My June 29, 2018 blog post on Tesla stated why I thought Tesla (TSLA) was not a good stock pick. The elimination of government tax credits combined with increased competition from new entrants in the electric car market would make it difficult for Tesla to make a profit on its electric car business and therefore make it difficult for Tesla to survive.
Stock Performance Since Then
It looked for a long time like I was right, especially when TSLA bottomed at under $200 during 2Q 2019. However, Tesla’s rally over the past several months shows me I wasn’t right. On June 29, 2018, when I posted my Tesla blog, Tesla closed at about $343 per share. It has been a rocky 18 months since then, but as I write this, TSLA is trading at almost $471, an increase of 37% in 18 months. Tesla is showing it can deliver cars, if not at the rate they would like, then at least at a rate with which investors are satisfied. The latest good news is that Tesla’s China manufacturing plant is up and running and delivering cars.
Why Is Tesla Stock Delivering?
Tesla is showing that demand for its cars is relatively price-inelastic. People still want to buy Teslas despite the run-off of the tax credit. Tesla cars are proving to be the cream of the crop among electric vehicles and there is always a demand for top of the line products in any marketplace. Moreover, we are at a time where Tesla is out there producing cars while other electric car alternatives, while promising, are not yet on the market for sale. Tesla still owns a relatively unique place in the electric car market.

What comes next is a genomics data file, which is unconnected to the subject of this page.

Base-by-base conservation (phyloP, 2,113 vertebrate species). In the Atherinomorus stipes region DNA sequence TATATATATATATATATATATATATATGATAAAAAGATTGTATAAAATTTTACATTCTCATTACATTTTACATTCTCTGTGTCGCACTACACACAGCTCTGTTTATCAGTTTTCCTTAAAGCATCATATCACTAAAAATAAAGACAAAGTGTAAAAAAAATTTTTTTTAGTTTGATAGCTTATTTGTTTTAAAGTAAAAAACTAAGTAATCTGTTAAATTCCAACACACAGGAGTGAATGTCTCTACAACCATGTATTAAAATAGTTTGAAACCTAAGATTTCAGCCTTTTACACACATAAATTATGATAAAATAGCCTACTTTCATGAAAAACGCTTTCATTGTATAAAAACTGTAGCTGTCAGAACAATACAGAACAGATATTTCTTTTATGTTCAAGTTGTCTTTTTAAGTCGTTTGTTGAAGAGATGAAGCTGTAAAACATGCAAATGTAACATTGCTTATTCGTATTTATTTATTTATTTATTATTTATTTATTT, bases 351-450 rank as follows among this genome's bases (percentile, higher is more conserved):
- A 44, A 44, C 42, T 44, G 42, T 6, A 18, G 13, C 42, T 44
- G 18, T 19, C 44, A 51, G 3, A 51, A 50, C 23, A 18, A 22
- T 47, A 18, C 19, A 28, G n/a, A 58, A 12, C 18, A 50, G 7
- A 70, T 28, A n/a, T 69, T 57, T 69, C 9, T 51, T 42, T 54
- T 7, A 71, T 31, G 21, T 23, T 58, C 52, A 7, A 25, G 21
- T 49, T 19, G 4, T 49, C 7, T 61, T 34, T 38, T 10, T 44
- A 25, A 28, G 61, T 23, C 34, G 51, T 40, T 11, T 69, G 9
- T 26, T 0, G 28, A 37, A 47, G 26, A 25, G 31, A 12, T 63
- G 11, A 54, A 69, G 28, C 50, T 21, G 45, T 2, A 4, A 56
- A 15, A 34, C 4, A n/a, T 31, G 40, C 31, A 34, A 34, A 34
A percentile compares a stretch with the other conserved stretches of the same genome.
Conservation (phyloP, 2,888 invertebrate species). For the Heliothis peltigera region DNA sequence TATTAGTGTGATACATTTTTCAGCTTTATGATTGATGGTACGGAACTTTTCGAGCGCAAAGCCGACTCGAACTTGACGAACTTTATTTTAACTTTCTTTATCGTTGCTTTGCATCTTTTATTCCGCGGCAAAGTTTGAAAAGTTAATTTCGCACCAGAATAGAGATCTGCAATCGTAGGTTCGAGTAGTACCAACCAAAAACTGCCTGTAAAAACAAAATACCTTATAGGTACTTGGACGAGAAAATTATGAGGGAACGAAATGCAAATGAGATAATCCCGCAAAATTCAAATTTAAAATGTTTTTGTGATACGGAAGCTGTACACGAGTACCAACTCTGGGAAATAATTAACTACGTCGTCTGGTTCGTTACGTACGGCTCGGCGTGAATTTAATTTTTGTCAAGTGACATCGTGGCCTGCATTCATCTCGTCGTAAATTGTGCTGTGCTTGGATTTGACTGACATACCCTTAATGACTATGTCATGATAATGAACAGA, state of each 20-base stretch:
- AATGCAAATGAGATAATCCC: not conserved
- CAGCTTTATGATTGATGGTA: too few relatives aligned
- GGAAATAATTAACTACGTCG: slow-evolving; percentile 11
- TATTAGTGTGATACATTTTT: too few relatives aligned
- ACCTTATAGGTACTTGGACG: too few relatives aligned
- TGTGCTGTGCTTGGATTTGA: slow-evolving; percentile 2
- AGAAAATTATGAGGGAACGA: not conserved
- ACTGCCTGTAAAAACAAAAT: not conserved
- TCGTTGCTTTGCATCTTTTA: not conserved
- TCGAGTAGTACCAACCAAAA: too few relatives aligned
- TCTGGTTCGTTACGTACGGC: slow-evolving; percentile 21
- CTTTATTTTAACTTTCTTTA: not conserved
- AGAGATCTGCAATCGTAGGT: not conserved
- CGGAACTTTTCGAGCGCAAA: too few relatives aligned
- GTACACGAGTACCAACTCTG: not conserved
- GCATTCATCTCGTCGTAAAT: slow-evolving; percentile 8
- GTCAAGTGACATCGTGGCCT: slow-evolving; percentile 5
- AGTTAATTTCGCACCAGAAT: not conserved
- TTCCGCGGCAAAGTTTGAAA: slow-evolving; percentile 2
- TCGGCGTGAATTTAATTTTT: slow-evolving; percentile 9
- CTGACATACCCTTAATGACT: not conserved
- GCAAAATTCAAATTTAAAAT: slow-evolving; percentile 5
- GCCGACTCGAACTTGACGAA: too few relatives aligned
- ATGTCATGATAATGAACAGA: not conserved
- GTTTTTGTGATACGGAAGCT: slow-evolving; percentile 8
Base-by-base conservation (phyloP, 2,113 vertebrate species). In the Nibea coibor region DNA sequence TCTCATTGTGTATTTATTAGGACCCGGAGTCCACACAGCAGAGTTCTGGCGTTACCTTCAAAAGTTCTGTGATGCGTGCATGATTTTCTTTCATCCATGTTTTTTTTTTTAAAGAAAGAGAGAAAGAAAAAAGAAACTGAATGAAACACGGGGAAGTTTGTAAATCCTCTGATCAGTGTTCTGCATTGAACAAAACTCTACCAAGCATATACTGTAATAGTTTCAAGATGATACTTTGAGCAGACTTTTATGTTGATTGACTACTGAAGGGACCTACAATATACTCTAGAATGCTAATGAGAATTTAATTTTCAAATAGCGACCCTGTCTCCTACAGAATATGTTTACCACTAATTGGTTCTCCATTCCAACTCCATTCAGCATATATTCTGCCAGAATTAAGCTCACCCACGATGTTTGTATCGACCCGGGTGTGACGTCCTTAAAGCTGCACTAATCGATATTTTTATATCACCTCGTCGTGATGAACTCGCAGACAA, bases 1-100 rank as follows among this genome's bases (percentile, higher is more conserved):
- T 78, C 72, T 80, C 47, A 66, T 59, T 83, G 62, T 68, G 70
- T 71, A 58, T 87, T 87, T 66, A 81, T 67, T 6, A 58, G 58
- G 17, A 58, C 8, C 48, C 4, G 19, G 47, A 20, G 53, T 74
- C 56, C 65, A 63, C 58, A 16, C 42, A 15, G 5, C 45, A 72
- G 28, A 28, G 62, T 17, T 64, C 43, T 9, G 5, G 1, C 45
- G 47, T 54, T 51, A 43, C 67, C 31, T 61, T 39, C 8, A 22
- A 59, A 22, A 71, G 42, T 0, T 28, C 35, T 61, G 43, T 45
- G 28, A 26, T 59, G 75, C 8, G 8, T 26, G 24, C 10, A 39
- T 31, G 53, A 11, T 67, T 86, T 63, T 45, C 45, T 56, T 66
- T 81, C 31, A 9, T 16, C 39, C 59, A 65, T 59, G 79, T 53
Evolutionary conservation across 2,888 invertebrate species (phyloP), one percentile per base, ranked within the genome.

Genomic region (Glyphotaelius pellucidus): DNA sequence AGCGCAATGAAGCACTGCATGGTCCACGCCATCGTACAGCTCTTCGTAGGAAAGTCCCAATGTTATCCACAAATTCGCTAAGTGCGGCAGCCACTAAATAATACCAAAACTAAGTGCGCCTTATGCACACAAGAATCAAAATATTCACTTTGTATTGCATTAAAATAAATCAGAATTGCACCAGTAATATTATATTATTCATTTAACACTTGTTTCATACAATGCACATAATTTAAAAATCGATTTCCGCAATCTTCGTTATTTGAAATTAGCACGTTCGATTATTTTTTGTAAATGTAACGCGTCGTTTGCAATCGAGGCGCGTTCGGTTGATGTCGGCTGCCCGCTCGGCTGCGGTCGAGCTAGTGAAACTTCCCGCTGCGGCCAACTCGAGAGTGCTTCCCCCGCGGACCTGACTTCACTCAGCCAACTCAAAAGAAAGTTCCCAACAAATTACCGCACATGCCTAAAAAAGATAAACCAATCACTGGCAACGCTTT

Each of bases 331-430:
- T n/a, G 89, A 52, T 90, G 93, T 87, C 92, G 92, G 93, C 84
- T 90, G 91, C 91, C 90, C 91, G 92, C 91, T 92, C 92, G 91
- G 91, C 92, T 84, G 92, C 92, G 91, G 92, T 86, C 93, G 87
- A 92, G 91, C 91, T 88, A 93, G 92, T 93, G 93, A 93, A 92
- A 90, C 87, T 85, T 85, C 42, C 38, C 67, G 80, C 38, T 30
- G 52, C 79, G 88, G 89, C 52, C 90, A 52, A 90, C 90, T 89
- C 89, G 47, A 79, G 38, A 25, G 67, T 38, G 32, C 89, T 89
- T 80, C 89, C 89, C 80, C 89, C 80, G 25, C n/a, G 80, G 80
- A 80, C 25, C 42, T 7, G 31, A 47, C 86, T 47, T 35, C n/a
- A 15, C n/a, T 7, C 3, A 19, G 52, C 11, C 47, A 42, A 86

Not Out Of The Woods
How long will Tesla’s unique market position last? According to the Wall Street Journal’s car columnist Dan Neil, Tesla will have a lot more competition by this time next year. This article describes, automaker by automaker, all of the new electric car options that are about to hit the market. Some are stand-alone electric car makers, such as Tesla, but most are divisions of well-financed worldwide automakers (such as Ford, Volvo, and Jaguar) who will be introducing electric cars not so much to make a profit (although profit does play a part, for sure) but to comply with company-wide fuel economy mandates. It still remains that, although Tesla needs to make a profit on electric car sales, the likes of Ford, Volvo, and Jaguar do not, as long as they can recoup any losses from electric car sales through increased profits in standard gasoline-powered cars.
Can Tesla stock continue this torrid pace and continue to rise, even above its current lofty $471 per share? It certainly helps that they are successfully delivering cars here in the US and in China. It also helps that Tesla is still perceived as the highest quality electric car available. However, the longer-term future is not clear. Let’s see how the Fords and the Volvos of the world market their electric cars. They could succeed, but they could also fail miserably, precisely because their entire existence is not predicated on selling electric cars. Tesla gets it right because they have to. I am not optimistic that Tesla stock will continue to outperform because of the competition, but Tesla does look better to me now than they did when I first wrote about them in June 2018.